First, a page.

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    U-Wisc Prof May Not Have Aimed To Misbehave, But Is Busted By PC Police Anyway

    U-Wisc Prof May Not Have Aimed To Misbehave, But Is Busted By PC Police Anyway

    As Instapundit said, it’s  Brownshirts vs. Browncoats, as a University of Wisconsin professor displays a poster of an unapproved rebellious figure.

    ‘Firefly’ and Anti-Fascism Posters Get Professor Threatened with Criminal Charges on University of Wisconsin Campus

    MINNEAPOLIS, Sept. 26, 2011—A professor has been censored twice, reported to the “threat assessment team,” and threatened with criminal charges because of satirical postings on his office door. Campus police at the University of Wisconsin–Stout (UWS) censored theater professor James Miller’s poster depicting a quotation from actor Nathan Fillion’s character in the television series Firefly, and the police chief threatened Miller with criminal charges for disorderly conduct. After UWS censored his second poster, which stated, “Warning: Fascism,”

    FIRE is on the case:

    Miller came to the Foundation for Individual Rights in Education (FIRE) for help.

    “Colleges and universities are supposed to foster brave and bold environments of freewheeling intellectual inquiry and expression. If a quote from a network science fiction show is a bridge too far, something has gone seriously wrong,” FIRE President Greg Lukianoff said. “As both president of FIRE and a huge Firefly fan, I call on the chancellor of UW–Stout to rein in his overreaching administration and to restore both free speech and basic common sense.”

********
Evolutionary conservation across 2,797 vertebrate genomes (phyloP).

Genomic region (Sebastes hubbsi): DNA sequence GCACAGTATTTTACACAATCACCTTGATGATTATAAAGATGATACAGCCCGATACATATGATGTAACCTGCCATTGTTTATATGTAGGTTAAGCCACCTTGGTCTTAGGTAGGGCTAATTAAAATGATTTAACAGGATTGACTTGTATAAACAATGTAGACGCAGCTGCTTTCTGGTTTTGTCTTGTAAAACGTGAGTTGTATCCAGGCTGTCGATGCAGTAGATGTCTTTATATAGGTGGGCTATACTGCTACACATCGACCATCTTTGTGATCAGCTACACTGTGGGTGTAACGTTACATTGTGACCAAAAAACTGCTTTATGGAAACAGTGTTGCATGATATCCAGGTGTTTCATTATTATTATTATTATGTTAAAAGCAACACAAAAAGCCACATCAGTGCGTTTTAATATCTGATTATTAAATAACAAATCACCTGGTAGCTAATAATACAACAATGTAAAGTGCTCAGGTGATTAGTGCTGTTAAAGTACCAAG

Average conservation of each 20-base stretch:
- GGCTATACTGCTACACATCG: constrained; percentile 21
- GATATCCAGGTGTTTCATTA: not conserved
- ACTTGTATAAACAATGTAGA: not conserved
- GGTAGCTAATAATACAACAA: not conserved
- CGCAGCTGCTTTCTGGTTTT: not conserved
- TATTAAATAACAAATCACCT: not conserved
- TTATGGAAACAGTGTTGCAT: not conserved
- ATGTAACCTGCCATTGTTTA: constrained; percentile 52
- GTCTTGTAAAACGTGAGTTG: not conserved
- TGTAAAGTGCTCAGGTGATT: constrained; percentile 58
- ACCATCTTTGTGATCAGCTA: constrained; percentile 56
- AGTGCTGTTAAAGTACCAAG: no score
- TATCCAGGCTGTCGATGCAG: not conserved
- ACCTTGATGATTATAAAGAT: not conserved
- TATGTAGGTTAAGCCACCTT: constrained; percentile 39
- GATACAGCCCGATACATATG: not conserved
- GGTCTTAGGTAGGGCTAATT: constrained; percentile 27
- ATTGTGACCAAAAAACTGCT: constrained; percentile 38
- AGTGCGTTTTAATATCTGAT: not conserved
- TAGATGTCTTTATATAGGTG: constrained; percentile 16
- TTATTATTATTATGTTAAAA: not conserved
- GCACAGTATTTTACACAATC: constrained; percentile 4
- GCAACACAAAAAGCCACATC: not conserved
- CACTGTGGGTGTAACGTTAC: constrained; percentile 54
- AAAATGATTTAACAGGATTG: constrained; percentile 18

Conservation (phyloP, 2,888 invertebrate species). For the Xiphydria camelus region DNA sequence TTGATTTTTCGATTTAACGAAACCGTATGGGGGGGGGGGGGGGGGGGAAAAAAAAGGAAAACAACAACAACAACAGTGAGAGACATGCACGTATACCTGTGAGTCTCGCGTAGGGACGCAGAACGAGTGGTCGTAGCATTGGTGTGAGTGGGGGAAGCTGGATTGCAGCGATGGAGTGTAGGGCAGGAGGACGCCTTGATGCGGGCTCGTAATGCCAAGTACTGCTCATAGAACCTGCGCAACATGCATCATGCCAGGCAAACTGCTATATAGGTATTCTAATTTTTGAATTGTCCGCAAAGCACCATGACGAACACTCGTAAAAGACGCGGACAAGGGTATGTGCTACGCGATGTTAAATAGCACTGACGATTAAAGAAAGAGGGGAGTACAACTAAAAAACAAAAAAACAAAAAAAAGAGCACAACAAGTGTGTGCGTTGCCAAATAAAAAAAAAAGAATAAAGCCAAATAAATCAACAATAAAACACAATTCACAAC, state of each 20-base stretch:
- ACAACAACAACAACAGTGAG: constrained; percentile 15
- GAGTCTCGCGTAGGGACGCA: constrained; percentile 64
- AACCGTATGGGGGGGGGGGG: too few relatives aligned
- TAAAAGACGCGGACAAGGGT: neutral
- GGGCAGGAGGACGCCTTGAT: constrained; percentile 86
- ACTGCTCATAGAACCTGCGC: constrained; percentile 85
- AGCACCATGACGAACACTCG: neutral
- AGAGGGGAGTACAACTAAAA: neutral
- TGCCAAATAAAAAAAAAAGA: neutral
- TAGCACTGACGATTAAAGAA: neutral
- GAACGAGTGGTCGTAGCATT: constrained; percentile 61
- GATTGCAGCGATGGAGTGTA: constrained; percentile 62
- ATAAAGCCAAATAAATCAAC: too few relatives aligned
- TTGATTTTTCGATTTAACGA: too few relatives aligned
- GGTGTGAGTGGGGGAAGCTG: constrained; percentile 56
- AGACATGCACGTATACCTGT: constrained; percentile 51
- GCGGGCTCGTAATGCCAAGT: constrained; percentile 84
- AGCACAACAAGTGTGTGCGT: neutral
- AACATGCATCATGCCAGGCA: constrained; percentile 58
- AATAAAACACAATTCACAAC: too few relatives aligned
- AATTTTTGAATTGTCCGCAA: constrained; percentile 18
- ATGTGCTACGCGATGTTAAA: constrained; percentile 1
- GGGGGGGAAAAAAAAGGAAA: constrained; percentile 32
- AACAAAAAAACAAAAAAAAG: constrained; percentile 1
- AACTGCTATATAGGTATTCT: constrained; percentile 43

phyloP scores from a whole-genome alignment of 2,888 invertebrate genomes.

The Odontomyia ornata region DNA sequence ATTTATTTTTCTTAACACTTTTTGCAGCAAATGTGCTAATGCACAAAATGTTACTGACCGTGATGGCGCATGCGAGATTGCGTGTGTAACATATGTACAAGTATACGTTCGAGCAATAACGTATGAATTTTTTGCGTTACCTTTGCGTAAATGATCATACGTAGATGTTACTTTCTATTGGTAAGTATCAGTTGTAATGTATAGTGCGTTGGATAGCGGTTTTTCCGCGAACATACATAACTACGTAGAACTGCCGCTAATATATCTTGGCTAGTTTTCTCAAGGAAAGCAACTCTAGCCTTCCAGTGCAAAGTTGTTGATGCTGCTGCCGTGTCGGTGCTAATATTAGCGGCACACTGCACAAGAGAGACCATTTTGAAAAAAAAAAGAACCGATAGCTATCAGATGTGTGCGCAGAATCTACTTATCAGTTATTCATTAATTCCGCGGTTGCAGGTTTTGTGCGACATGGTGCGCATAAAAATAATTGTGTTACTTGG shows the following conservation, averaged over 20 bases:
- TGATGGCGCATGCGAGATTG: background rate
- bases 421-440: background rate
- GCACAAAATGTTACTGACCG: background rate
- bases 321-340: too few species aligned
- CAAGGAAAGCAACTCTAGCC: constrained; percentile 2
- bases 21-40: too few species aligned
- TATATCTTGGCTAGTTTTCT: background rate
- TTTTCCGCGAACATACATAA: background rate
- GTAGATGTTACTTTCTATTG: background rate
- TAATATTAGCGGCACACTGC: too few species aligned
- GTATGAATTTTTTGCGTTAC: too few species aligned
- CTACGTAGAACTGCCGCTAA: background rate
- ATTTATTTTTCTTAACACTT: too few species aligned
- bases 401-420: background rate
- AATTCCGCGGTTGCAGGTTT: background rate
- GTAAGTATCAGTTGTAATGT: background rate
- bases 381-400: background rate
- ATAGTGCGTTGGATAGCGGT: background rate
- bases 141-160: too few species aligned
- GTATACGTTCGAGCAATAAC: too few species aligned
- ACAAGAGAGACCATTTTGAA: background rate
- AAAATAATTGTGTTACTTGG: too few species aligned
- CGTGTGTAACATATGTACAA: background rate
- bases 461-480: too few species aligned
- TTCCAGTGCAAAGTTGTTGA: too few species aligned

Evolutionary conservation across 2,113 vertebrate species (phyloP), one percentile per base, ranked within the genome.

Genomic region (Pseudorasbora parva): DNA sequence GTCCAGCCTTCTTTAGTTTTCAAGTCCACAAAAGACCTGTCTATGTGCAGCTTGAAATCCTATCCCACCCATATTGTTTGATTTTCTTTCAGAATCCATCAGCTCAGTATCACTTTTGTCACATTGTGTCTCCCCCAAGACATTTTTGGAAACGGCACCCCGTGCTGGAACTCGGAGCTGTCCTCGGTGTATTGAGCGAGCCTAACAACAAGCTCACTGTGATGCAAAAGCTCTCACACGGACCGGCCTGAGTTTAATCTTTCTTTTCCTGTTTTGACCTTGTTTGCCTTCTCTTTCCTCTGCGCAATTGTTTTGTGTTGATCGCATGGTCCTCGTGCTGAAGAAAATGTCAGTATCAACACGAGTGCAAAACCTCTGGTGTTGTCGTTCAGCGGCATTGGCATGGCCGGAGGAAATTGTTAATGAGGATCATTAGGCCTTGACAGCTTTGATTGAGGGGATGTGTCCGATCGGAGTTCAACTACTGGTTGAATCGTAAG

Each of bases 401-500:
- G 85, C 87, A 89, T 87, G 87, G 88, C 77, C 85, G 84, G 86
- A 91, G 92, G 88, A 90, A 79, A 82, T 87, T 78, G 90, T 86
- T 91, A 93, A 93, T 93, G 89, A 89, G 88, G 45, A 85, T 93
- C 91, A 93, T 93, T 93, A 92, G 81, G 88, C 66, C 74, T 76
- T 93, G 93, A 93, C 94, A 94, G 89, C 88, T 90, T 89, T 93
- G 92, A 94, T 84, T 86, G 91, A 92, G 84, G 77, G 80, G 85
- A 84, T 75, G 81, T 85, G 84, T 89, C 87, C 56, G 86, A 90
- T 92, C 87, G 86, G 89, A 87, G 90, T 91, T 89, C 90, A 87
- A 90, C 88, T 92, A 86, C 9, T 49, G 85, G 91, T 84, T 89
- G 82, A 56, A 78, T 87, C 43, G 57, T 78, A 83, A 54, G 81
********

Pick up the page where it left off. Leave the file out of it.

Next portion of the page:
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    WarEagle82 | September 30, 2011 at 9:10 am

    The spirit of Joseph Stalin and Adolf Hitler are alive and well on most university campuses. And I have noticed this same fascist nonsense creeping into the workplace over the years. It may be 2011 but it is “1984” every day until we take back our freedom and our nation…

    University of Wisconsin-Stout is a joke .. and a bad one at that.
    When criminal charges are considered over something as stupid as a poster, the entire faculty and administration needs to be thrown to the curb, and the doors closed.

    Common sense?

    This is a UW campus. Mutually exclusive.

    From TheFire’s website, police chief Walter:

    …the poster can be interpreted as a threat by others and/or could cause those that view it to believe that you are willing/able to carry out actions similar to what is listed.

    (emphasis mine)

    Intersting. As a concealed weapon permit holder I am well aware that a person’s “willingness/ability to do bodily harm” against me is a deliberate threshold that I have to keep in mind if I’m ever to respond to a threat with deadly force.

    What Walter seems to be saying (which, of course, destroys her credibility and should cost her her job) is that the poster exceeds the threshold, and if someone were to go into the professors office and shoot him dead they could use, as a defense, the police chief’s words. “Well, your Honor, the police chief said that the professor was willing and able to kill me. What was I supposed to do?”